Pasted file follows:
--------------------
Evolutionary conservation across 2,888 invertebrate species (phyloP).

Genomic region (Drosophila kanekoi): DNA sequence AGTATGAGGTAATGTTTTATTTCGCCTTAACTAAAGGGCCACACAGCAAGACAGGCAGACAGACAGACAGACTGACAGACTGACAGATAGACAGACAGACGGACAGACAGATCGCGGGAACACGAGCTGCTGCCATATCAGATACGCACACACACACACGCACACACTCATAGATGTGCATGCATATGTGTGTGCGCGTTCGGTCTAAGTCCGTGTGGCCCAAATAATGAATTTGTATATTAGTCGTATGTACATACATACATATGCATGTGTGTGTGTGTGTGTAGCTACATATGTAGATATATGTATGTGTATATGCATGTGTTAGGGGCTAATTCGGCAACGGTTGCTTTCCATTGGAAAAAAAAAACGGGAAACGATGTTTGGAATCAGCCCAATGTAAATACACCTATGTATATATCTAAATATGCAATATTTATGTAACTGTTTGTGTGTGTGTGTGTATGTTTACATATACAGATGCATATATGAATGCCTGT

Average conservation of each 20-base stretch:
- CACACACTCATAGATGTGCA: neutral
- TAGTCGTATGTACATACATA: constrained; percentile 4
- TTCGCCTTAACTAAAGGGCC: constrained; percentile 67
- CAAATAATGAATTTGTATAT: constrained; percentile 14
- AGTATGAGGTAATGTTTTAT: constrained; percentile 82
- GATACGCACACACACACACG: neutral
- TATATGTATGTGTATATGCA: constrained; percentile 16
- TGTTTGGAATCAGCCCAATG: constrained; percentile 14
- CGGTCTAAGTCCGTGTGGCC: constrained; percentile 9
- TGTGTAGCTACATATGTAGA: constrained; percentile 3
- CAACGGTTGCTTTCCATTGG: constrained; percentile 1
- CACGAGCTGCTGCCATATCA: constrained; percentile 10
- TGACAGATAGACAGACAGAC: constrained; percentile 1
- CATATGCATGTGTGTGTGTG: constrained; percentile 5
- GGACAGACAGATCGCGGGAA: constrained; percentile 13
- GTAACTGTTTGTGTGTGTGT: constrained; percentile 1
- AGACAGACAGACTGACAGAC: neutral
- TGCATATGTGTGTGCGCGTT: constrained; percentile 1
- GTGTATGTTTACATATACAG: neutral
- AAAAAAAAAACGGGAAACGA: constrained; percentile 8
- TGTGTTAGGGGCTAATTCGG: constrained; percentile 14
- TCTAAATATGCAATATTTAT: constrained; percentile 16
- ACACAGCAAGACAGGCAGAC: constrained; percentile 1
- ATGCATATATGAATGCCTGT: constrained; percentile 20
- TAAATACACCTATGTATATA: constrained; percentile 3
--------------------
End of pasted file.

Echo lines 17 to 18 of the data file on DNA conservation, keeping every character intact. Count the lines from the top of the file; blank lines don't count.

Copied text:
- CATATGCATGTGTGTGTGTG: constrained; percentile 5
- GGACAGACAGATCGCGGGAA: constrained; percentile 13